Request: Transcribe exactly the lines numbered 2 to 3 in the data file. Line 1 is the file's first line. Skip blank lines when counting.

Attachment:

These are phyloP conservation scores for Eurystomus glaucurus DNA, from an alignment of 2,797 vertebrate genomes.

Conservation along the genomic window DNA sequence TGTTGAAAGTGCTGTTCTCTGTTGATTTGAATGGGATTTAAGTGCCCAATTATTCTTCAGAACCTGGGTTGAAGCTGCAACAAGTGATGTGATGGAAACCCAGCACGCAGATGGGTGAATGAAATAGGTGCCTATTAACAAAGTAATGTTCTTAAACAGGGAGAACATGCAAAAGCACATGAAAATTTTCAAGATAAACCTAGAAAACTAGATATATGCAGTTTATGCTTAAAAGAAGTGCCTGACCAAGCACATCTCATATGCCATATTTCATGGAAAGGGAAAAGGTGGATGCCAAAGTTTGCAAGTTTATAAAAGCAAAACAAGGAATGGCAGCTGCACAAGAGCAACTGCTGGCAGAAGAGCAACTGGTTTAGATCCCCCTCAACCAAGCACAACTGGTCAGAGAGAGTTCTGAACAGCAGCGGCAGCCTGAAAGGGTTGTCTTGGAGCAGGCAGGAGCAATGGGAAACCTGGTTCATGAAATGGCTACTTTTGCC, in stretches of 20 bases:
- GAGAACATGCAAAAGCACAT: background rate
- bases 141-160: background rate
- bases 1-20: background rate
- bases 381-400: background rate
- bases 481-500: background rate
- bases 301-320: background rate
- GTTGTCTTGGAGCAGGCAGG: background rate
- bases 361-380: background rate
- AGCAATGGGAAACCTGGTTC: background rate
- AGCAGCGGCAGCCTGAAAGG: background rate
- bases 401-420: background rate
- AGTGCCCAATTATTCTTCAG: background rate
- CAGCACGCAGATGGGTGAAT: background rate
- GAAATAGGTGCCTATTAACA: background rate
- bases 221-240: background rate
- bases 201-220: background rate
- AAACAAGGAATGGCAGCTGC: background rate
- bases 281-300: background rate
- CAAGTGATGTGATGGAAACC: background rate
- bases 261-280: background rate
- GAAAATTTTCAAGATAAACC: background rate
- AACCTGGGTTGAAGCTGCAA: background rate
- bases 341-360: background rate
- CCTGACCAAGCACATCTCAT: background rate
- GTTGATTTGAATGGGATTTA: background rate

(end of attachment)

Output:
Conservation along the genomic window DNA sequence TGTTGAAAGTGCTGTTCTCTGTTGATTTGAATGGGATTTAAGTGCCCAATTATTCTTCAGAACCTGGGTTGAAGCTGCAACAAGTGATGTGATGGAAACCCAGCACGCAGATGGGTGAATGAAATAGGTGCCTATTAACAAAGTAATGTTCTTAAACAGGGAGAACATGCAAAAGCACATGAAAATTTTCAAGATAAACCTAGAAAACTAGATATATGCAGTTTATGCTTAAAAGAAGTGCCTGACCAAGCACATCTCATATGCCATATTTCATGGAAAGGGAAAAGGTGGATGCCAAAGTTTGCAAGTTTATAAAAGCAAAACAAGGAATGGCAGCTGCACAAGAGCAACTGCTGGCAGAAGAGCAACTGGTTTAGATCCCCCTCAACCAAGCACAACTGGTCAGAGAGAGTTCTGAACAGCAGCGGCAGCCTGAAAGGGTTGTCTTGGAGCAGGCAGGAGCAATGGGAAACCTGGTTCATGAAATGGCTACTTTTGCC, in stretches of 20 bases:
- GAGAACATGCAAAAGCACAT: background rate